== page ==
This terrific debut from Jennifer Latson, a journalist, takes up the story of Eli and his mom, Gayle, when Eli is 12 years old. Any parent will recognize the factors in play: hormones, parental expectations for school, concerns about bullying, and so on. The multiplier effect for Gayle is her son’s genetic disorder, known as Williams syndrome. Since Williams amps up the oxytocin in Eli’s system, making him love everyone indiscriminately, Gayle has to teach her son skills that run counter to his nature—but that may keep him safe. Eli’s slowed development and stiff joints mean that complete independence from his mother at any future point is unlikely. Gayle, a single mom, confides, “I want him to live a long, happy life. I just want to be there for him…. If I could live just five minutes longer than he does, I’d be happy.” The author skillfully interweaves the science—what we do and don’t know about genetic disorders such as Williams—with a powerful story line. Eli and especially Gayle are beautifully drawn, and their struggles with an unknown future are both unique to their situation and universal to all parents. As the book’s perspective deliberately pans out to include teachers, counselors, family, friends, and, finally, Eli’s entire eighth-grade class, Latson delivers some unforgettable lessons about inclusion and parenthood. (June)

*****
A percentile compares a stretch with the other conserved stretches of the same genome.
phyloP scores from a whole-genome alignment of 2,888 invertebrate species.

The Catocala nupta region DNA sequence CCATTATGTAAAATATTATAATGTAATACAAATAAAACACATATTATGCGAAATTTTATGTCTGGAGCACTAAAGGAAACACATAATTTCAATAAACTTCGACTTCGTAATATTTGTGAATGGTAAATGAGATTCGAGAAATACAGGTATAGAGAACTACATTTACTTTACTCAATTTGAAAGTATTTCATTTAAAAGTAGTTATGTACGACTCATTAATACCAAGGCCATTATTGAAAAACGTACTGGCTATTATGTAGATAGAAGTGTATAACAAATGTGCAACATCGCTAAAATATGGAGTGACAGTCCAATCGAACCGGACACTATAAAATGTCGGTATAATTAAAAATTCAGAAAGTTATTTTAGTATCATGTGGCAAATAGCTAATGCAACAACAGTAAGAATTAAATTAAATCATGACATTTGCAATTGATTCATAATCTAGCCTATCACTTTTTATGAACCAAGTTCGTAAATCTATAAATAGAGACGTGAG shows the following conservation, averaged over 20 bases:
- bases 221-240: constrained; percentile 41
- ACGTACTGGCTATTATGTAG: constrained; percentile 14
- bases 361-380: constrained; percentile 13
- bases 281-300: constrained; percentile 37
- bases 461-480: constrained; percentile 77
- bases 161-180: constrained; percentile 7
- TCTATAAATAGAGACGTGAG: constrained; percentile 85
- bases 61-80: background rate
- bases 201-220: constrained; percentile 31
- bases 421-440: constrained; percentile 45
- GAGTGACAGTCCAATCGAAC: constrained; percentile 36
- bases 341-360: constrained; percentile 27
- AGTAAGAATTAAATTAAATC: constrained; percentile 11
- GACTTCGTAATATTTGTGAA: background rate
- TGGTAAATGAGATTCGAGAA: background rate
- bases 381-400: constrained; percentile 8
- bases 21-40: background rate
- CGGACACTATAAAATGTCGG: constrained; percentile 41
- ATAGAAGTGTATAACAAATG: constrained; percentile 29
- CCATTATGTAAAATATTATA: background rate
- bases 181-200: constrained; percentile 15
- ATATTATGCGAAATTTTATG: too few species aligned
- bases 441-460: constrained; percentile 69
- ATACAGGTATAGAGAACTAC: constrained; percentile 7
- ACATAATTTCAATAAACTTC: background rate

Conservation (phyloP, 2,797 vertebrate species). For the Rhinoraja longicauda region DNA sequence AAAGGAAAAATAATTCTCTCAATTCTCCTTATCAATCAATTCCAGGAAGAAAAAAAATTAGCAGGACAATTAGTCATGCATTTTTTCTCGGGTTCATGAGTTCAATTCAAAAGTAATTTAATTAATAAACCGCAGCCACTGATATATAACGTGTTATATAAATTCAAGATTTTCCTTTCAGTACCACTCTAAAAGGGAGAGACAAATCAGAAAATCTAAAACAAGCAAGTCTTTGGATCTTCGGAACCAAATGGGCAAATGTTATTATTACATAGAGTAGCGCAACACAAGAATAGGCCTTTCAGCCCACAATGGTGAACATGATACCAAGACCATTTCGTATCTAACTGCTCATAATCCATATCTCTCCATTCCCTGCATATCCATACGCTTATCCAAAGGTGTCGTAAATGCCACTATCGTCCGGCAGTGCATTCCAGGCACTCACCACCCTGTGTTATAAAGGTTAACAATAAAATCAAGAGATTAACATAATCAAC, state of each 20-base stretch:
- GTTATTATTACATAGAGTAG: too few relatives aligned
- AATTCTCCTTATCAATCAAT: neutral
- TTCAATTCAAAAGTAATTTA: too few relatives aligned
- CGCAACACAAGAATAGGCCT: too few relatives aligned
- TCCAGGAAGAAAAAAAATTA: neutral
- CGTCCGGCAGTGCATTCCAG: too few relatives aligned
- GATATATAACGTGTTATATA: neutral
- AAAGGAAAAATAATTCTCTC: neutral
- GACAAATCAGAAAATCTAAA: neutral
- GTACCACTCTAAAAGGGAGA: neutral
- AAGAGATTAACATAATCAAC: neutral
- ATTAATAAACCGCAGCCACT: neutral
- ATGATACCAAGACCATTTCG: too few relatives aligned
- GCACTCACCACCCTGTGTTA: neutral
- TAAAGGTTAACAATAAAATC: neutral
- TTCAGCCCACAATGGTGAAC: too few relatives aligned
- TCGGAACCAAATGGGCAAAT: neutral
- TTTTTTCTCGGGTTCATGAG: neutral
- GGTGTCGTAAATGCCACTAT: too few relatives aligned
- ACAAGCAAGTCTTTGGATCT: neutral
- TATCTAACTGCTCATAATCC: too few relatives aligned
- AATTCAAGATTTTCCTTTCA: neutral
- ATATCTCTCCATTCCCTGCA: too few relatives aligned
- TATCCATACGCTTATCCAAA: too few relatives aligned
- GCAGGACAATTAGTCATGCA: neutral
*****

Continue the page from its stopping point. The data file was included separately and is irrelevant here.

Jennifer Latson. Simon & Schuster, $26 (304p) ISBN 978-1-4767-7404-6

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